Wednesday, 20 March 2013

On location - Out of Sight Out of Mind

The location of my books is important to me. The setting is an essential part of the feel of the story. It may not always be geographically exact - the demands of the plot have to be met, so things get invented on a regular basis - but the atmosphere of a place is what matters. In order to share some of the locations for my debut novel, Never Coming Home, I created a location tour, featuring some key places in the book, with extra background on what they mean to me. You can find it at the top of the blog.

I intend to create a similar tour for Out of Sight Out of Mind and am currently assembling photographs. The book is set in London and Pembrokeshire, two very different locations. Until the tour goes live, I thought it might be good to say a little about the locations at this stage.

Uxbridge High Street
The book opens in one of the outer London boroughs - in Uxbridge - where I lived for a number of years. That was a while ago, and the place has changed quite a bit, and I proceeded to change it further. Specific buildings in the book, like the up-market apartments where Madison lives, are places I've created specially for the story - in keeping with what is there in real life, but not based on an existing place. I wanted a location that was London, but not in the centre and one where Madison's laboratory - also a figment of my imagination - could be created in an out-of-town setting - in this case, the Buckinghamshire countryside.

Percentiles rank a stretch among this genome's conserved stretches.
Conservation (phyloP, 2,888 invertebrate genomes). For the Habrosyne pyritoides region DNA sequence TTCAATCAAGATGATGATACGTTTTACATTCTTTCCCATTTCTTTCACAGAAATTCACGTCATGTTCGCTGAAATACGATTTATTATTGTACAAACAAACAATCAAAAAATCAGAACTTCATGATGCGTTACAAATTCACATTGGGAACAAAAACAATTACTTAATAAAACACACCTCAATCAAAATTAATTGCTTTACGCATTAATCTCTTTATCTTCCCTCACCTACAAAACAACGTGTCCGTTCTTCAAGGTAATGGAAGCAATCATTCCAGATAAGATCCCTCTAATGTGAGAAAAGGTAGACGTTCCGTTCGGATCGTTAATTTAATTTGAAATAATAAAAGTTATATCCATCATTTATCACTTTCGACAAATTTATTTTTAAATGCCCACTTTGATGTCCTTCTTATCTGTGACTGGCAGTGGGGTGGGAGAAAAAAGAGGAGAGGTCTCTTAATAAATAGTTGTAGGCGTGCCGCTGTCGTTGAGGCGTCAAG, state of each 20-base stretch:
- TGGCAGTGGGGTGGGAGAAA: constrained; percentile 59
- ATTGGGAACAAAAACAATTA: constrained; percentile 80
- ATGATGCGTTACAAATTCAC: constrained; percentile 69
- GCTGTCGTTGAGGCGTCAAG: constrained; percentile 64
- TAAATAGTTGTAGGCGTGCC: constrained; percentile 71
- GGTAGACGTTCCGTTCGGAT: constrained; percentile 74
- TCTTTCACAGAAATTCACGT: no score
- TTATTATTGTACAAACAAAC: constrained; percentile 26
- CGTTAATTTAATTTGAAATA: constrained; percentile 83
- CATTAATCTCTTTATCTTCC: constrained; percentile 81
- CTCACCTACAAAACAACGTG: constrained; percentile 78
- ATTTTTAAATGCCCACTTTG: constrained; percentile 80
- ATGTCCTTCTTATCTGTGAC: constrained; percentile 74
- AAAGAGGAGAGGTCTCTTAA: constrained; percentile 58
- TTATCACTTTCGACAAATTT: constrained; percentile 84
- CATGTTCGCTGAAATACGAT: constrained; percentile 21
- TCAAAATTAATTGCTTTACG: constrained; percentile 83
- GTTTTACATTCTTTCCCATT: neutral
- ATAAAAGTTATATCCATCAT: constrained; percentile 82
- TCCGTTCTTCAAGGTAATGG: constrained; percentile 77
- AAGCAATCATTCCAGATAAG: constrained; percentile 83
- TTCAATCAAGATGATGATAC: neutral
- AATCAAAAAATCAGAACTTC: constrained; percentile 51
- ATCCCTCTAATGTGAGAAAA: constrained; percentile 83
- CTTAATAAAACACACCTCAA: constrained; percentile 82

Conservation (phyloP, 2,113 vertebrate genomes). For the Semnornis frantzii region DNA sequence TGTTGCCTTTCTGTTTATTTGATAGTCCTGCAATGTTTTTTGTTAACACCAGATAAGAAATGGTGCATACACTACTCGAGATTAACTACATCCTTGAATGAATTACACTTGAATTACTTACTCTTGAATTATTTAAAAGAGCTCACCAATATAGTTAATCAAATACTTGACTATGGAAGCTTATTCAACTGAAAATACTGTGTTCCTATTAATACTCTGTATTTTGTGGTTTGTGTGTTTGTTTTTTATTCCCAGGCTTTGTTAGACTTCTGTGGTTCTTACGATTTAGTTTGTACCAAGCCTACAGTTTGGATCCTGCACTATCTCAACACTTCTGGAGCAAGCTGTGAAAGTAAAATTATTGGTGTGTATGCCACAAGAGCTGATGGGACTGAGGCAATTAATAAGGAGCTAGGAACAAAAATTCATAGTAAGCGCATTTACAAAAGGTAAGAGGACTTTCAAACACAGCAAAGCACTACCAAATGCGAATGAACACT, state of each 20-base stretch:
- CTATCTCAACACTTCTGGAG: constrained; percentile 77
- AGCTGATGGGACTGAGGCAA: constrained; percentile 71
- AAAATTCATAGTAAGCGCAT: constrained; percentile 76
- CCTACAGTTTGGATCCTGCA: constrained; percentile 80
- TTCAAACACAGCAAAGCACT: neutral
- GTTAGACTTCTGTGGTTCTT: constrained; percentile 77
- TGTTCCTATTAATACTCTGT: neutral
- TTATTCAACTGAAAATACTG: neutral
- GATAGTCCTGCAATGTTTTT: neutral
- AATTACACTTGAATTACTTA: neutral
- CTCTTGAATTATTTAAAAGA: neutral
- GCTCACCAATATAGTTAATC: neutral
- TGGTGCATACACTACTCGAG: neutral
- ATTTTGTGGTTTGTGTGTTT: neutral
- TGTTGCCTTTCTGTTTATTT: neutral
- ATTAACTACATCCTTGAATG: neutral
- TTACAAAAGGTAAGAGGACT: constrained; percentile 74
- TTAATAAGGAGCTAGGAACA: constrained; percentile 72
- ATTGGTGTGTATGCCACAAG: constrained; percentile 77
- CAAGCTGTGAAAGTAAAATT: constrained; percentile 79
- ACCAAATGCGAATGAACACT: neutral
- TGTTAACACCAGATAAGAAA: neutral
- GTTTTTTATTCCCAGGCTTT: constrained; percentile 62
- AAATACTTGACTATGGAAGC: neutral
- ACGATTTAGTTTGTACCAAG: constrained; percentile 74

The second part of the book takes place in Wales, in Tenby and on the Pembrokeshire coast. Again the landmarks of Tenby, like the harbour and the castle are real, but specific locations, like the shop where Madison buys scented candles, are out of my imagination.

And then there are the beaches. I hope that anyone who knows that part of the world can identify with the atmosphere of the place. I wanted to re-created that, but I did not want to identify one particular beach or location too closely. Instead I've used what might be called a montage of elements from that part of the world. The reader is free to imagine Madison and Jay walking in the surf of a beach of their own choosing, or one out of their own imagination.

Many of my childhood holidays were spent around Tenby, and memories from those times have wound themselves into the book. There are miles of beautiful bays and inlets to chose from, but my father was a championship level sea fisherman, so visits always involved angling trips - and I have to say that the beaches that the fish seemed to prefer tended to be of the empty, wild and desolate type. As a child the presence of golden sand and ice cream was much more significant to me.

I like to set my books in warm, sunny places. In creating my 'essence of Pembrokeshire' I've leaned heavily on childhood memories of sunny days, and tried to re-create the feeling they invoked, but I was also able to call on a hint of that other, wilder side, when the plot demanded it. And there is one day in the book when the rain comes down in stair-rods, as only Welsh rain can. I remember those days too.

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